Matthew Vasquez, MD1, Cassandra Cardarelli, MD1, Jacob Glaser, MD2, Thomas Scalea, MD2, Deborah Stein, MD2, Sarah Murthi, MD2. 1Walter Reed National Military Medical Center, Bethesda, Maryland, 2Department of Surgery and Surgical Critical Care, UMMS, Baltimore, Maryland
OBJECTIVES: Missed pancreatic injury in trauma carries significant morbidity. CT imaging is relied upon for initial triage of the stable trauma patient. Previous studies indicate that CT imaging may lack the sensitivity to identify all pancreatic injury, particularly pancreatic ductal injury. It has been proposed that new generation CT scanners would improve sensitivity, but this has not been validated in practice. We aim to review the accuracy of CT for pancreatic injury, and review the role of injury grading based off of CT scan.
METHODS: All trauma admissions in our trauma database from 2007 and 2012 were retrospectively reviewed. Patients with a documented pancreatic injury, either on CT or intra-operatively, were included (n=107). Data extracted included age, injury severity, injury mechanism, CT and operative findings. Pancreatic injuries were graded based on the standard AAST grading scale. Sensitivity and specificity were calculated using Students T test.
RESULTS: Over the study period, all patients with pancreatic trauma were reviewed. 107 patients had a pancreatic injury on CT or identified intra-operatively (n=107). The average age was 41, average ISS was 33, and the majority (68%) were a blunt mechanism. 36 patients underwent an operation without a preoperative CT. 18 had an injury noted on CT but did not undergo operative intervention. 53 patients had injuries noted on CT and in the OR, which comprised our study group. In this group, 62.3% (n=33) had CT findings which did not correlate with operative findings. 78.8% (n=26) of these had no injury noted on CT, and almost 1/3 of these (26.9%) required a pancreatic resection (6 distal pancreatectomy, 1 pancreatic head resection, 15 had drains placed, 4 managed without drains). Seven patients (13.2%) had injury noted on initial CT but none identified in the OR. Based on these results, the sensitivity for CT imaging to identify an injury is 39.5% (95% CI: 24.9% to 55.6%) and specificity 30.0% (95% CI: 7.03% to 65.2%).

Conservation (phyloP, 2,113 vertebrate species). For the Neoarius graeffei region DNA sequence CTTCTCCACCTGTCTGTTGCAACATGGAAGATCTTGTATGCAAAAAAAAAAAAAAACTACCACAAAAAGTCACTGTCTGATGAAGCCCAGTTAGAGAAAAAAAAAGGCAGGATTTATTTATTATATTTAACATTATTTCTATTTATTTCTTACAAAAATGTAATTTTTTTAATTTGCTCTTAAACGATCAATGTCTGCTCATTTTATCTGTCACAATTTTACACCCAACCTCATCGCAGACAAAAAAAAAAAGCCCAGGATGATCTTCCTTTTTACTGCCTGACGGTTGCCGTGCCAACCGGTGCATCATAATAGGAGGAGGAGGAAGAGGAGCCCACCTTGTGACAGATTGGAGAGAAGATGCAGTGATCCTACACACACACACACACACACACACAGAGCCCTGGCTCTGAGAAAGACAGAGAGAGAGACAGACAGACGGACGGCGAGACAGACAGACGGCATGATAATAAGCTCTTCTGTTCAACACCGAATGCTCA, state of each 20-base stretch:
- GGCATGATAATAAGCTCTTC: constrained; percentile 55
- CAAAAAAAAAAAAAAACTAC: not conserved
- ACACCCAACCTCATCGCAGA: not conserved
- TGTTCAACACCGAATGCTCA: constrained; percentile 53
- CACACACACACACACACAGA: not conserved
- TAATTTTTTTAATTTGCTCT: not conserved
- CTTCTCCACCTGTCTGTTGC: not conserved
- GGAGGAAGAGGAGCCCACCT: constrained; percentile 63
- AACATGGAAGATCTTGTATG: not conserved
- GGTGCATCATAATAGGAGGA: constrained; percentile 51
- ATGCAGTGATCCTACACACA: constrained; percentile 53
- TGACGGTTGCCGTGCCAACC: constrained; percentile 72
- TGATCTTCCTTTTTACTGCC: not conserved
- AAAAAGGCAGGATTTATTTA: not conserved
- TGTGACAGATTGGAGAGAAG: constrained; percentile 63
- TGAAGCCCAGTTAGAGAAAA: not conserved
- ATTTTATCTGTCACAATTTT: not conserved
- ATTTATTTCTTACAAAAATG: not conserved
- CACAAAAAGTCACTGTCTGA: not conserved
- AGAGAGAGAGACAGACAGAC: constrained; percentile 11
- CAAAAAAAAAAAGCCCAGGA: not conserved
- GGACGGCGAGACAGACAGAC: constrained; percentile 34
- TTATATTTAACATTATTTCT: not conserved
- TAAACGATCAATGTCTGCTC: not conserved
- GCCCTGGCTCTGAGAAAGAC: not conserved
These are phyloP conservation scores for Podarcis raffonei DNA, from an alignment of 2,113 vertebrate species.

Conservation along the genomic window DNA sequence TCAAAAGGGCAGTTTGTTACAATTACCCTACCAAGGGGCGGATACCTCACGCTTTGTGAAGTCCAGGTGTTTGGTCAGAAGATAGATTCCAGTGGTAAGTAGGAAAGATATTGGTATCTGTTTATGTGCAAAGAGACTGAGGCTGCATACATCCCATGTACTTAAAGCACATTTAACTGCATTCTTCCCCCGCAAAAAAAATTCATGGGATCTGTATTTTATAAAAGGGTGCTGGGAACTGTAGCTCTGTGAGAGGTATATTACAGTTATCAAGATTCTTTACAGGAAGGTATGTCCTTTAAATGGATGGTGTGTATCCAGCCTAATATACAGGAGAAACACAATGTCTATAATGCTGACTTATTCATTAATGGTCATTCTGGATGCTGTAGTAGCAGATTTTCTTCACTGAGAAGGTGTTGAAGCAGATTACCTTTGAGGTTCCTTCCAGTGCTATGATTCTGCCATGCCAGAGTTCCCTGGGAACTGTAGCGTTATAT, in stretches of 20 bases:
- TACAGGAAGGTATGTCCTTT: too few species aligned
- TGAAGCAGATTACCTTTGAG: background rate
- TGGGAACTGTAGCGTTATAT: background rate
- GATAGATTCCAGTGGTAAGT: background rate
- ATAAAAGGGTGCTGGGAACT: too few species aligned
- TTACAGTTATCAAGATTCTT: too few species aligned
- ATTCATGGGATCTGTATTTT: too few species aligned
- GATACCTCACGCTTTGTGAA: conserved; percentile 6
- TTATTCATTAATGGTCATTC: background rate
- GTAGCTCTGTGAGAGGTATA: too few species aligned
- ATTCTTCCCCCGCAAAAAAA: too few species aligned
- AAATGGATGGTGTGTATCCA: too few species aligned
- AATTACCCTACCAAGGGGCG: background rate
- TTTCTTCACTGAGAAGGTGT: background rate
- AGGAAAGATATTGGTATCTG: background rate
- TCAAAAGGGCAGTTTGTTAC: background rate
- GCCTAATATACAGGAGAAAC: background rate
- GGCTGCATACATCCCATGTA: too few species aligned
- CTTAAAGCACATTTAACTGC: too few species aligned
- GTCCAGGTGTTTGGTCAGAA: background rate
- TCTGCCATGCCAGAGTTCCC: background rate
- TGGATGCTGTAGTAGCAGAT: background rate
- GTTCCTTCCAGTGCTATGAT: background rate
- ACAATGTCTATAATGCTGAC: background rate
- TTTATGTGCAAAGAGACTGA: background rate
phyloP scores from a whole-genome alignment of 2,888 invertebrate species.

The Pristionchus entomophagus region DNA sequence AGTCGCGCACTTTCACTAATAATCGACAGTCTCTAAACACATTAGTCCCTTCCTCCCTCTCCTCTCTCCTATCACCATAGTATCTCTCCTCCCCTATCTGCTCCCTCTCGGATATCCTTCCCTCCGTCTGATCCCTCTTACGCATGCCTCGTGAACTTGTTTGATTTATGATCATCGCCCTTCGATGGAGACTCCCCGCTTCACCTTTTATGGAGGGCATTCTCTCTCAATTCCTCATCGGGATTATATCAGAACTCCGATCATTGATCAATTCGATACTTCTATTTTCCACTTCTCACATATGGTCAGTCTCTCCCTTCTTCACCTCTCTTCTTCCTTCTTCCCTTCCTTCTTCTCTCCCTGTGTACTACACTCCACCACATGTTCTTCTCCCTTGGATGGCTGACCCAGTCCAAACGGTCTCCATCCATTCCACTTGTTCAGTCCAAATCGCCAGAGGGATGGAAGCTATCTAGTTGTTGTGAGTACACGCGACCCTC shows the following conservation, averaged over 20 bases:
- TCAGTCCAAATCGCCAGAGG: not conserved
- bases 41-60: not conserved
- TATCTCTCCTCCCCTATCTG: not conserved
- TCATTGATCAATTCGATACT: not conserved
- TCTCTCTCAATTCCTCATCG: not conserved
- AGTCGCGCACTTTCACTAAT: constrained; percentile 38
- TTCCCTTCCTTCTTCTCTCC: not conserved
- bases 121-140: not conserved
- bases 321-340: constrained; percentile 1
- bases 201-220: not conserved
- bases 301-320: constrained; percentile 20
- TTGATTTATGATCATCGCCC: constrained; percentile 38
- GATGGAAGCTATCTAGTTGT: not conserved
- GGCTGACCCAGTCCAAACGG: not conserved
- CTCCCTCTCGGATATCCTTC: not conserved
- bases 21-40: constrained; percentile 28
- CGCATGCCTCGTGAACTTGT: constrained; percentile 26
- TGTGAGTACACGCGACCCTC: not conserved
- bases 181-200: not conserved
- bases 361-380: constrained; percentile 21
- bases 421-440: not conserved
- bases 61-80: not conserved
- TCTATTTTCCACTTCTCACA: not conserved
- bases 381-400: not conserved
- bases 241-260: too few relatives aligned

CONCLUSION: The rate of complications from pancreatic injuries can range from 24 to 50%. Our results indicate that despite advances in CT technology, the sensitivity and specificity for identifying pancreatic injury remains low. Relying on CT imaging exclusively to identify pancreatic injury may expose the trauma patient increased morbidity. While CT scans remain a critical component of initial trauma evaluations, awareness of this diagnostic gap is important and consideration for more sensitive imaging regarding the pancreas may be justified. Further analysis is required to determine any impact on patient outcomes.